A week ago exactly, I was blissfully squeezed between my backpack and a bus window, watching the sky get darker and darker while ranchera music filled the air. The bus made a few stops during the long trip, first through the city, and soon through the country. I kept my eyes and ears wide open so as to not miss my stop to a village I had yet to meet.
A woman with a pretty smile was sitting next to the driver, her hand sweetly resting on his thigh. I think she was just along for the ride with him and I instantly felt grateful to share the space with her. When we made one of the stops, she got out and came back with two scoops of plum colored ice cream.
We kept going. The sky turned black and as big rain clouds showed up, I tried to learn how to put the rain fly on my backpack. Note to self: practice this sort of thing before you need it.
There is something about buses - especially for me, Mexican buses - that just wake up my soul. A bunch of strangers traveling together in a slightly messy way, an odd sense of community, forward movement. Knowing that at any given time we could all be sitting on the side of the road, and that somehow, that would be ok.
After a long time, the bus stopped on the side of the main road and the driver called out the name of the village. Several of us got out and I could immediately feel the sand under my flip flops. I followed a handful of surfers/backpackers across the road and eventually into town. It was dark, nothing was familiar and I was once again reminded of my favorite line from the movie l’Auberge Espagnole “After you’ve lived here, walked these streets, you’ll know them inside out. You’ll know these people (…) It will belong to you because you’ve lived there. That was about to happen to me, but I didn’t know it yet.”
I LOVE this feeling. Looking at all the unfamiliar and knowing that soon, it will be familiar. Feeling the little bit of angst and knowing that it is temporary. Not knowing yet where the Gifts are hidden, but knowing that they are. Wondering: Did I just walk past one?
But I didn’t know how fast this was going to happen, this time.
Between a connection I had made with a woman online (she rescues dogs and I had some questions about dogs traveling by plane) and the fact that I happened to arrive on the first night of the yearly music festival, I felt immediately immersed.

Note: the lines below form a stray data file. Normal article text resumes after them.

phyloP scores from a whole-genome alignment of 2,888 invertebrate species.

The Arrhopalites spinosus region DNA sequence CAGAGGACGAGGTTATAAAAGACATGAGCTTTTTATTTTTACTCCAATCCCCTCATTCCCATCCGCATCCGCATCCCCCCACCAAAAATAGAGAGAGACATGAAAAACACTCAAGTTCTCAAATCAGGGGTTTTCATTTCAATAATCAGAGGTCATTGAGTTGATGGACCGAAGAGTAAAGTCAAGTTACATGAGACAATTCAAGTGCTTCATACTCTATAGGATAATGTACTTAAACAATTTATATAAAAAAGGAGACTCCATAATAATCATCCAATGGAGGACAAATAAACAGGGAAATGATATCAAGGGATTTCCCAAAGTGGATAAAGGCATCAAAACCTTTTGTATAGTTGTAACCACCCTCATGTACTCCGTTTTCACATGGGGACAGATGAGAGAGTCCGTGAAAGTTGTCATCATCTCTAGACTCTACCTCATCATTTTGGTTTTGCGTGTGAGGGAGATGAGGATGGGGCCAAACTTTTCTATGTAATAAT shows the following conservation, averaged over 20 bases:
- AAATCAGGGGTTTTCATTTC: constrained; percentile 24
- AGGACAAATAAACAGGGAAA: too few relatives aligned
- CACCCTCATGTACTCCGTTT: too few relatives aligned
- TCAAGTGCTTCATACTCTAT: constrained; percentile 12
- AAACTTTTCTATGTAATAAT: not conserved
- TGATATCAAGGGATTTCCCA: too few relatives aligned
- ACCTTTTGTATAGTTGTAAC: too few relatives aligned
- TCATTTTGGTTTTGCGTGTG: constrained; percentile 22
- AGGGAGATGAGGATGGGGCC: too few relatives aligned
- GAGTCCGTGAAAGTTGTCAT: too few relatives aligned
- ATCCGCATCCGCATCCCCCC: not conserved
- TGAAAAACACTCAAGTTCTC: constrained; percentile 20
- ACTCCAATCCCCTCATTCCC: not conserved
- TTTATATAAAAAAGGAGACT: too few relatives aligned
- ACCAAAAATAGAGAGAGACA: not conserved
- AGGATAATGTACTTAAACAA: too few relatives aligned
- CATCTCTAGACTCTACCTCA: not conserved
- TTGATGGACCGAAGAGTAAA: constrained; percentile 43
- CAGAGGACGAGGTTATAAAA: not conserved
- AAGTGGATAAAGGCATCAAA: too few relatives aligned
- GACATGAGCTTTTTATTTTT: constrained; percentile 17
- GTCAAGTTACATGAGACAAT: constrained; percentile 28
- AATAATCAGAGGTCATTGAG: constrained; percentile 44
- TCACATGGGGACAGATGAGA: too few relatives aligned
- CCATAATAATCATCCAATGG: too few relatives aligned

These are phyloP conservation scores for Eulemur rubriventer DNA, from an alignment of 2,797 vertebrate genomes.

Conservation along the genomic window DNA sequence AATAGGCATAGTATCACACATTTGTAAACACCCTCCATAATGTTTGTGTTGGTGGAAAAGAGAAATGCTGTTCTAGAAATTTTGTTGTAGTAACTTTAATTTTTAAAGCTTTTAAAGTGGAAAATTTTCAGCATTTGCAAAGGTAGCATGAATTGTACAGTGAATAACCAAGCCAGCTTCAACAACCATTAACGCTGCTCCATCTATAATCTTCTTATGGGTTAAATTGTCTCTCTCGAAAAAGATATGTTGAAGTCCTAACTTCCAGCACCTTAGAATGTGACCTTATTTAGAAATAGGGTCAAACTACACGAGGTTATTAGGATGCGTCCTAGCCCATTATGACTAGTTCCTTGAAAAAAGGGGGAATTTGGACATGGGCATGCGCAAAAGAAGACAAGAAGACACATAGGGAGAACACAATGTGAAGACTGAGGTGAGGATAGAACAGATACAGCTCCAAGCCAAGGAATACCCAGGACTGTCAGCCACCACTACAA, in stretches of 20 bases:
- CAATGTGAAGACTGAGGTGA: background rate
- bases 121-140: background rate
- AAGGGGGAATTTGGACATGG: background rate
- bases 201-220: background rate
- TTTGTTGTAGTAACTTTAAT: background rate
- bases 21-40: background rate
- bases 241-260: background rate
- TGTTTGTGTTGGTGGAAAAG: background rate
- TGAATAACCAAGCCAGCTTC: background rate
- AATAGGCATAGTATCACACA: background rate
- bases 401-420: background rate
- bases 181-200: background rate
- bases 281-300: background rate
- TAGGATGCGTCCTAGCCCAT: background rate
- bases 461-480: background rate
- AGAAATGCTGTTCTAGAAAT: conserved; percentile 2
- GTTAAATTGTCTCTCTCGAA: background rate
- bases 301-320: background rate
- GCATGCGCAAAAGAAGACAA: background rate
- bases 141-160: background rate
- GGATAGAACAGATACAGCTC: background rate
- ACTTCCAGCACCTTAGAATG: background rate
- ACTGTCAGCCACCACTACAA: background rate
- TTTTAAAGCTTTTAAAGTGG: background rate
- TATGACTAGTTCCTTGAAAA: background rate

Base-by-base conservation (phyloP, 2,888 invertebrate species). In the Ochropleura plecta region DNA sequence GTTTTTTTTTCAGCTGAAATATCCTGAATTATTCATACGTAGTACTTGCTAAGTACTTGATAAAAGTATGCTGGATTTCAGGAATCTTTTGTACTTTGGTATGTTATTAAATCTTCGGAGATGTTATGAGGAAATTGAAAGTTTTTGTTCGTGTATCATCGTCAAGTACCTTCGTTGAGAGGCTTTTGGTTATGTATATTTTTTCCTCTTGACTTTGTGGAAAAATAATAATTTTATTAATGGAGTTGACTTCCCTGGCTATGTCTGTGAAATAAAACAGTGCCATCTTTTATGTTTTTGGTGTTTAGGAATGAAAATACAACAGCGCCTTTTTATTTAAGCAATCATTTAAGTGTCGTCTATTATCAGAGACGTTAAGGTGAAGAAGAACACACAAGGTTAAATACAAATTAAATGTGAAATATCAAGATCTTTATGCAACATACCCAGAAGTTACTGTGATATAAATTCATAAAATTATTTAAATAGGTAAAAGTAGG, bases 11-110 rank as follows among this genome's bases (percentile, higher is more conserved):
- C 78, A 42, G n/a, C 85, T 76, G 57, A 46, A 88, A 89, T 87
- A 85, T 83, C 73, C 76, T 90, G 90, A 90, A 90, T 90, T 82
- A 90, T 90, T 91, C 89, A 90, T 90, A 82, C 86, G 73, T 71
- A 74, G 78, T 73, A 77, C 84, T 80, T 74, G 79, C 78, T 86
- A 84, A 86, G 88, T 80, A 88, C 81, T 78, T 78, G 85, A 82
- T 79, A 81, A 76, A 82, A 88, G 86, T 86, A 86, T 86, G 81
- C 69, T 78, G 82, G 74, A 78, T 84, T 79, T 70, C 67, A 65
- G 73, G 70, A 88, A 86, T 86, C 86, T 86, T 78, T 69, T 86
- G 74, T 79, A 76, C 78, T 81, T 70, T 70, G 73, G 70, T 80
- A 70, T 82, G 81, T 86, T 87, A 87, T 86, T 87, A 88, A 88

The next day, I meet Nacho (I’m not sure if that’s how he spells it, but it’s fun to think that it could be), an older gentleman with more energy and twinkle in his eye than most 40 year olds I know. We clicked within seconds and I now make a habit of spending time sitting in front of his beautiful clothing store with him, while he tells me stories about his many wives, businesses and books - and about the people passing by. He knows everyone here and I think that if he ran for mayor, it would be a slam dunk. When I’m not sitting on his bench, other women (most of them young enough to be his grand daughters) sit there, breathing in his energy. Yesterday, two of us decided that Nacho should start charging 20 pesos an hour to sit on The Bench. If I happen to catch him at closing time, he’ll lock the door, hop out and say: “So, Laurita, what fun things are we going to do tonight?” I’m usually ready to go to bed hours before he is, and I have no doubt that someone else will join him on the next adventure as soon as he leaves me at my door.
More music the next night, new connections. Time in the waves, an attempt at surfing, small bus trips to the next town, I even manage to make crepes in the mornings. Who knew French crepes went so well with avocado? I love fusion cuisine.
As I get lost daily in the small village and often go around in circles before finding my home, the streets become more and more familiar. My Spanish is getting better by the minute, fueled by sweet encouragement.
It continues to amaze me how quickly this can happen to us.
Writing this while chickens run around and as I get texts from friends about toilet paper vanishing from shelves back home, about two neighbors of a family friend who died of “the virus,” too - my mind is confused and I try to make sense of it all. I feel as though the ground is shaky and I can’t find the direction. I can’t find the “why.” I don’t know if there is a “why.”
But through all the wobbliness of my mind and the decisions that I need to make very soon, there is this funny little bit of something wanting to come out and say a few words. Quietly.
The Funny Little Bit of Something is holding its hand out and showing me photos of people wearing masks in my home country, in Italy, in Asia, in Iraq - and more. It’s showing me how similar we all are when we are sick. When we feel crummy and congested and scared, it does not matter one bit what our currency is nor the name of our god or where our borders start or end. The heights of our walls have no bearing when we fear that the ones we love might breathe in something fatal.
It’s showing me how UNITED we are.
At a time when so much is designed to make us believe that we are divided.
Divided between “s** hole countries” and wealthy countries. Between those of us who pray on our knees and those of us who pray on a carpet. Between those of us who eat from the food bank and those of us who shop at the Co-op. Between those of us who love one way, and those of us who love another way.
One race facing one problem.
Tragically simple. Painfully re-adjusting.
A bunch of strangers traveling together in a slightly messy way, an odd sense of community, forward movement. Knowing that at any given time we could all be sitting on the side of the road.
SCARED OF THE SACRED